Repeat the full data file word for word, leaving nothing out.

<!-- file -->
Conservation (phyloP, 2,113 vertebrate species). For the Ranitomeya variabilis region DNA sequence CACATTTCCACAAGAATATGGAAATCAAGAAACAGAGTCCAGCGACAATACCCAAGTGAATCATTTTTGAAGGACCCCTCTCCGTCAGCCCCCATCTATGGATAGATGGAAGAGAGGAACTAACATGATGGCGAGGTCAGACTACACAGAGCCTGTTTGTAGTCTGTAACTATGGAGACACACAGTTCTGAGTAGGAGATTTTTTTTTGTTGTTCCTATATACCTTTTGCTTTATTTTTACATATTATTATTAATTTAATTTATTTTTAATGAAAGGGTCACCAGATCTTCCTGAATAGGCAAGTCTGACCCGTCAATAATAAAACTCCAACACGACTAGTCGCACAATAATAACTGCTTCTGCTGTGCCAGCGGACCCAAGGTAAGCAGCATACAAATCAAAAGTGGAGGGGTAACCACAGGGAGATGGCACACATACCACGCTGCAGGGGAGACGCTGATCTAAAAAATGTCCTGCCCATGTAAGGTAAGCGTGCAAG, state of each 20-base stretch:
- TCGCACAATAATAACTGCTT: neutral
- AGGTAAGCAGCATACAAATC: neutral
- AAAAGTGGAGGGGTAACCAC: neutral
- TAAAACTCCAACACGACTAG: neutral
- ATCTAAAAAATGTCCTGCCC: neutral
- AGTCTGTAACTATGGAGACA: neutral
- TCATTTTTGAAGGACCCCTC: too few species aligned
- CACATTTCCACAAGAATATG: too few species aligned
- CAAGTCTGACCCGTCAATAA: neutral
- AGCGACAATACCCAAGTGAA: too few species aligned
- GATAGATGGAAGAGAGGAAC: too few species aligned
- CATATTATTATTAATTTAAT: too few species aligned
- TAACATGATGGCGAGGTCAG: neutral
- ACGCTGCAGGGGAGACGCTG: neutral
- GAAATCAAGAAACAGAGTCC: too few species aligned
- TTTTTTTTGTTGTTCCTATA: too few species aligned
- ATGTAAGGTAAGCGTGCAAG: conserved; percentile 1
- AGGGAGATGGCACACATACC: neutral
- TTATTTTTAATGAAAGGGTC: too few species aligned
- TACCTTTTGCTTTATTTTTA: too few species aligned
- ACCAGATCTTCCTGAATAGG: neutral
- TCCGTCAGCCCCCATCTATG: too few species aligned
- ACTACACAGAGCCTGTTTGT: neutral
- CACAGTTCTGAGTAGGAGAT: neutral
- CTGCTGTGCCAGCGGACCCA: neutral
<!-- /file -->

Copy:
Conservation (phyloP, 2,113 vertebrate species). For the Ranitomeya variabilis region DNA sequence CACATTTCCACAAGAATATGGAAATCAAGAAACAGAGTCCAGCGACAATACCCAAGTGAATCATTTTTGAAGGACCCCTCTCCGTCAGCCCCCATCTATGGATAGATGGAAGAGAGGAACTAACATGATGGCGAGGTCAGACTACACAGAGCCTGTTTGTAGTCTGTAACTATGGAGACACACAGTTCTGAGTAGGAGATTTTTTTTTGTTGTTCCTATATACCTTTTGCTTTATTTTTACATATTATTATTAATTTAATTTATTTTTAATGAAAGGGTCACCAGATCTTCCTGAATAGGCAAGTCTGACCCGTCAATAATAAAACTCCAACACGACTAGTCGCACAATAATAACTGCTTCTGCTGTGCCAGCGGACCCAAGGTAAGCAGCATACAAATCAAAAGTGGAGGGGTAACCACAGGGAGATGGCACACATACCACGCTGCAGGGGAGACGCTGATCTAAAAAATGTCCTGCCCATGTAAGGTAAGCGTGCAAG, state of each 20-base stretch:
- TCGCACAATAATAACTGCTT: neutral
- AGGTAAGCAGCATACAAATC: neutral
- AAAAGTGGAGGGGTAACCAC: neutral
- TAAAACTCCAACACGACTAG: neutral
- ATCTAAAAAATGTCCTGCCC: neutral
- AGTCTGTAACTATGGAGACA: neutral
- TCATTTTTGAAGGACCCCTC: too few species aligned
- CACATTTCCACAAGAATATG: too few species aligned
- CAAGTCTGACCCGTCAATAA: neutral
- AGCGACAATACCCAAGTGAA: too few species aligned
- GATAGATGGAAGAGAGGAAC: too few species aligned
- CATATTATTATTAATTTAAT: too few species aligned
- TAACATGATGGCGAGGTCAG: neutral
- ACGCTGCAGGGGAGACGCTG: neutral
- GAAATCAAGAAACAGAGTCC: too few species aligned
- TTTTTTTTGTTGTTCCTATA: too few species aligned
- ATGTAAGGTAAGCGTGCAAG: conserved; percentile 1
- AGGGAGATGGCACACATACC: neutral
- TTATTTTTAATGAAAGGGTC: too few species aligned
- TACCTTTTGCTTTATTTTTA: too few species aligned
- ACCAGATCTTCCTGAATAGG: neutral
- TCCGTCAGCCCCCATCTATG: too few species aligned
- ACTACACAGAGCCTGTTTGT: neutral
- CACAGTTCTGAGTAGGAGAT: neutral
- CTGCTGTGCCAGCGGACCCA: neutral